124. Telegram From the Department of State to Selected Diplomatic Posts1

130415. Subject: Fahd Visit and Oil Prices. Ref: Abu Dhabi 1623; State 124499.2

1. The following is for your background information and guidance in dealing with the oil price question. Fahd’s visit provided an opportunity for highest level USG officials to express appreciation for the price and production policies being pursued by Saudi Arabia and to stress the importance of continued moderation. We and the Saudis agreed that energy price increases have a particularly damaging effect on poorer developing countries, on certain of the weaker economies among the industrialized countries, and on world economy generally. The Saudis affirmed their commitment to moderation and specifically assured us that they would not use price and production decisions to try to leverage the Middle East political process.

2. Our prime objective in bilateral dealings with Saudi Arabia and other producers remains that of discouraging future OPEC price increases. We gave no signal that we favor a price compromise within [Page 429] OPEC.3 Although the Saudis have been pressured by the upper tier producers to increase prices by five percent in July, they are holding their options open. We favor no price increase. If the Saudis raise their prices at all, we expect they would seek an understanding that would call for a period of stability in the prices of the upper tier producers beyond the end of 1977.

3. The President’s proposals to Congress4 to move US domestic oil prices toward world levels through phased-in tax and price increases do not constitute a shift in US policy toward endorsement of OPEC price increases. The purpose of the President’s plan is to promote conservation by charging oil and gas users more realistic prices, recognizing the reality though not the propriety of high world oil prices.

4. US acceptance of the need to conserve energy does not indicate a lessening of our concern about OPEC price decisions and their impact. On the contrary, the interests of industrialized countries, LDCs and the OPEC nations themselves, require world economic stability and thus stability in the price of oil.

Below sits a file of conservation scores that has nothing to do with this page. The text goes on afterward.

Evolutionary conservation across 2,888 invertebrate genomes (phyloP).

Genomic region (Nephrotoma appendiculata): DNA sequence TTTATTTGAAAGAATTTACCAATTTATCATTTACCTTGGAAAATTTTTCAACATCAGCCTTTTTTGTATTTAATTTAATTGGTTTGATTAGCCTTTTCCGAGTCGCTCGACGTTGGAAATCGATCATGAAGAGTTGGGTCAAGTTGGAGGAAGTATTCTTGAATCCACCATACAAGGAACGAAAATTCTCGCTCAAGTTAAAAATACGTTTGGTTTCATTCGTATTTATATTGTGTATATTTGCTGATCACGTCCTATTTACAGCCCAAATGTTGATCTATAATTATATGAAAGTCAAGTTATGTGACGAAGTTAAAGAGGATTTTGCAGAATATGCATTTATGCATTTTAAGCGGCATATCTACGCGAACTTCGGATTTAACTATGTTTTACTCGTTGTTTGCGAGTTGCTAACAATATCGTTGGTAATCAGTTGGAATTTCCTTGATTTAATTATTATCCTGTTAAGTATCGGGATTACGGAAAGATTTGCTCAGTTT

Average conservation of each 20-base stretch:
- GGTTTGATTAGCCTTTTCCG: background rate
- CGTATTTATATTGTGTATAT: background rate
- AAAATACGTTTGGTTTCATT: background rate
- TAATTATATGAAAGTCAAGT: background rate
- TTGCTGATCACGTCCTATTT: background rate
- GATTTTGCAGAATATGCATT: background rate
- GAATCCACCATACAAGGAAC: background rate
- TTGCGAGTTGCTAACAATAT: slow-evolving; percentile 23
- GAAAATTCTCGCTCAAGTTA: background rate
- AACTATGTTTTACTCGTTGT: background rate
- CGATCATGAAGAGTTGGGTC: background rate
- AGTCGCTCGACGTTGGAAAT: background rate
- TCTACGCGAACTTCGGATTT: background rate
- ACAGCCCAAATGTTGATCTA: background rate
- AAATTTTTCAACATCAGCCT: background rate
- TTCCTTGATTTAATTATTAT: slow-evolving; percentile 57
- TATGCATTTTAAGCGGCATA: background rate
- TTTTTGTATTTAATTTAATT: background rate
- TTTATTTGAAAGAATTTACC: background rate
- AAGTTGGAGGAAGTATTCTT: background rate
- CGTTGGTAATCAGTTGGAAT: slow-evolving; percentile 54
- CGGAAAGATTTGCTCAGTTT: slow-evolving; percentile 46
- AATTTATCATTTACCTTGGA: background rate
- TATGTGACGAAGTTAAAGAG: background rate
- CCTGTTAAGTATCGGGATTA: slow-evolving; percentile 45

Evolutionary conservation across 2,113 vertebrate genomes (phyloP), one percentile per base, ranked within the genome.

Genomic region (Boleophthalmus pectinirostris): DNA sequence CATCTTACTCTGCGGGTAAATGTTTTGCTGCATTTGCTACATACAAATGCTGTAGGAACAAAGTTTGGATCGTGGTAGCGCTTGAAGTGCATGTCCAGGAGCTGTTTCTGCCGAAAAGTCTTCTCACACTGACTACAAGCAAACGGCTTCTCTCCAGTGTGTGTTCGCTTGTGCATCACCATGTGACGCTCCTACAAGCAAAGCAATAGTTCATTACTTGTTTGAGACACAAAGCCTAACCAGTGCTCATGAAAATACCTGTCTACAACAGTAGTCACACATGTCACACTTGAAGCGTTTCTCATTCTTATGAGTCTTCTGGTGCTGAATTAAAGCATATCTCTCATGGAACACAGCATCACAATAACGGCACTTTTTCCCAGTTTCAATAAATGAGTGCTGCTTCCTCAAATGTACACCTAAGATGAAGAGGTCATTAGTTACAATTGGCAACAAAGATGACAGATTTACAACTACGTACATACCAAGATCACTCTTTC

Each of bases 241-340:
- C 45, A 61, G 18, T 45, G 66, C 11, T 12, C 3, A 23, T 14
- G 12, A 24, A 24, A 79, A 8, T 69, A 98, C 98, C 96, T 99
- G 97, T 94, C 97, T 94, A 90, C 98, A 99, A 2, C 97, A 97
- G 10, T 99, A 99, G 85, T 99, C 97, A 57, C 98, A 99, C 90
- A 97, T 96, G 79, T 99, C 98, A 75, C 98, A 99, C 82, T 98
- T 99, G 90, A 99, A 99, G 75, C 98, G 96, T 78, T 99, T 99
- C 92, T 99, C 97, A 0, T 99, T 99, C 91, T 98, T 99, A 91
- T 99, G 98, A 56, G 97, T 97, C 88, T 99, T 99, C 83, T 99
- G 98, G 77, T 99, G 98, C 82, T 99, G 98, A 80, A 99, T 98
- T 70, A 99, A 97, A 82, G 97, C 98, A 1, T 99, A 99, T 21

1. Source: National Archives, RG 59, Central Foreign Policy Files, D770201–0952. Confidential; Priority. Drafted by Donald F. Hart, Officer-in-Charge of Producer Country Affairs (EB/ORF/FSE), cleared by Cooper, Sober, Bosworth, and in S/P, ARA, FEA, and the Treasury Department; and approved by Katz. Sent to Cairo, Caracas, Dhahran, Doha, Jakarta, Jidda, Kuwait, Lagos, Libreville, London, Manama, Paris, Quito, Tehran, Tripoli, Tokyo, Baghdad, Algiers, and Abu Dhabi.
  2. In telegram 1623 from Abu Dhabi, May 31, Ambassador Dickman asked the Department to “promptly” give him “something to tell the UAE authorities regarding Fahd visit, particularly as it relates to energy.” (Ibid., D770193–0030) In telegram 124499 to Jidda, May 28, and repeated to other posts, the Department reported that Carter’s May 24–25 meetings with Fahd in Washington not only focused on “the Middle East problem,” but also on “a number of international and bilateral economic issues and matters affecting Saudi and regional security.” (Ibid., D770191–1151) The memoranda of conversation of their meetings are scheduled for publication in Foreign Relations, 1977–1980, volume XVIII, Middle East Regional; Arabian Peninsula. Vance’s May 24 luncheon with Fahd is described in telegram 122169 to Jidda, May 26. (National Archives, RG 59, Central Foreign Policy Files, D770189–0081) Schlesinger met with the Crown Prince on May 26 and expressed “his appreciation for the great contribution” that Saudi Arabia had made “to stabilizing the price of oil.” (Memorandum of conversation, May 26; Library of Congress, Manuscript Division, Schlesinger Papers, Box 1, Saudi Arabia)
  3. On May 20, the Embassy in Jakarta reported that Indonesia and “at least nine members” of OPEC agreed to freeze oil prices for the remainder of 1977 instead of raising prices by 5 percent on July 1 as had been decided at the December 15–17, 1976, meeting in Doha. According to Indonesian Director of Oil and Gas Wijarso, a recent visit by Venezuelan President Pérez had been the “chief catalytic agent” for the agreement. Wijarso added that Carter’s new energy policy persuaded some OPEC members to defer an additional price hike. (Telegram 6619 from Jakarta, May 20; National Archives, RG 59, Central Foreign Policy Files, D770180–0461) The Indonesian Minister of Mines, Mohammad Sadli, explained the rationale behind the price freeze as a “unilateral gesture by OPEC eleven to pave way for eventual price unity with Saudi Arabia.” He said that a compromise was necessary to “preserve OPEC solidarity, maintain Third World unity, and eliminate differences prior to Paris CIEC meetings.” (Telegram 6738 from Jakarta, May 24; ibid., D770184–0677)
  4. See footnote 3, Document 122.